Acoustics or Sexism?

A warning system must stand out so pilots will hear it over chatter and communications between themselves, and between them and ground control. At a time when those fields were exclusively male, a female voice stood out better than a male voice, and this is the reason many computer voices, including voice warning systems, are female by default, according to CNN. But as society evolved and women began to join the ranks of air forces across the world, a voice's perceived gender ceased to be a factor of distinction.

Several studies have tried to assess which voices best overcome a cockpit's ambient noise. In 1998, a paper from the Wright-Patterson Air Force Base looked at the ability of female pilots' voices to break through in typical cockpit conditions. They described a female voice as "high in frequency, lower in power" and more likely to be covered by "military noises." The study evaluated it in environmental noise going from 95 to 115 decibels and concluded that at 115 decibels and above, female voices were unintelligible. In such conditions, the authors of the paper recommended better noise-reduction equipment and calibration to support the communications of both male and female aviators.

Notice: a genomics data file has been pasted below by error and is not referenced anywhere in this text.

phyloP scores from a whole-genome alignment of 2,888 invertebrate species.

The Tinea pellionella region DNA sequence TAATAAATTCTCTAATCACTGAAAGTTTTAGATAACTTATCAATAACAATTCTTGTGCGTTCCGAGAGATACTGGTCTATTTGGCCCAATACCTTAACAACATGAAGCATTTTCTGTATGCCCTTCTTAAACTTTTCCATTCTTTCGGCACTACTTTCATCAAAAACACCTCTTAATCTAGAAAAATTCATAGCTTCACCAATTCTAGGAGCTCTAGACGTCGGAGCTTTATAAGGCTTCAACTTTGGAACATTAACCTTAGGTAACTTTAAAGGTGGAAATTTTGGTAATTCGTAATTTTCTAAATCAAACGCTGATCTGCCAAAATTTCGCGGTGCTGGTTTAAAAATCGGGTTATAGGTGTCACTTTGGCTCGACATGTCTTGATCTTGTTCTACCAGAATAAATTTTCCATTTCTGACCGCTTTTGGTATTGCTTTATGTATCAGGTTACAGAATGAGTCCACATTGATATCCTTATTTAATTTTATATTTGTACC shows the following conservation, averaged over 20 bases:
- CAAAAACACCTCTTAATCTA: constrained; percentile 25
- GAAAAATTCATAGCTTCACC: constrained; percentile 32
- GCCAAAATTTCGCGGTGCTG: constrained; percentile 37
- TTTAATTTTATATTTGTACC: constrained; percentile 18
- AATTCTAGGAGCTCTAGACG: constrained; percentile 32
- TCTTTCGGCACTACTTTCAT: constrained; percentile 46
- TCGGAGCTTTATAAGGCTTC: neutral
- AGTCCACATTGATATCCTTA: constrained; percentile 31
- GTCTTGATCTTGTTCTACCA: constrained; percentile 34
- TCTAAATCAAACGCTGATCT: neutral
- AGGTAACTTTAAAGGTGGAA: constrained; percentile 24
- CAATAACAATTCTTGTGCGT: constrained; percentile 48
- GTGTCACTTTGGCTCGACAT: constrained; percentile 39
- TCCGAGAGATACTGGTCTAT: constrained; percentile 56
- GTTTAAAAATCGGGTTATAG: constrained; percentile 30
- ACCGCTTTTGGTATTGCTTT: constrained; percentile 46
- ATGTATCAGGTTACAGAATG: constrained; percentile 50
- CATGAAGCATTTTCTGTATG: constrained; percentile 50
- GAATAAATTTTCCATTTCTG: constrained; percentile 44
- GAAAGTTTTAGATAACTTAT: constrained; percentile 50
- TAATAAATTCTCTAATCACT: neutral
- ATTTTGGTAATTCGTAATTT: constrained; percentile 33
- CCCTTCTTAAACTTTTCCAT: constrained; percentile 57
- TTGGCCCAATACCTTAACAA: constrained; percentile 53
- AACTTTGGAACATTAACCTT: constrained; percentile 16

Five years later, in 2003, a study at the University of Plymouth compared male and female voices in a noisy environment and assessed them for their acoustic and non-acoustic (i.e., social perceptions and biases regarding differences between men and women) properties and found the differences were "negligible," though they gave female voices a slight edge, as they were deemed better able to convey a "greater range of urgencies because of their usually higher pitch and pitch range." They added that the differences between the two types of voice didn't have anything to do with social factors, only with acoustics. "Semantics," the article argued, was also key.

This was contradicted in a 2009 study carried out by Defence Research and Development Canada. Here, the goal was to determine which type of voice and intonation in a voice warning system stood out from cockpit aviator chatter. In other words, it tried to determine what voice in a warning system could cause the pilots to respond in the best way.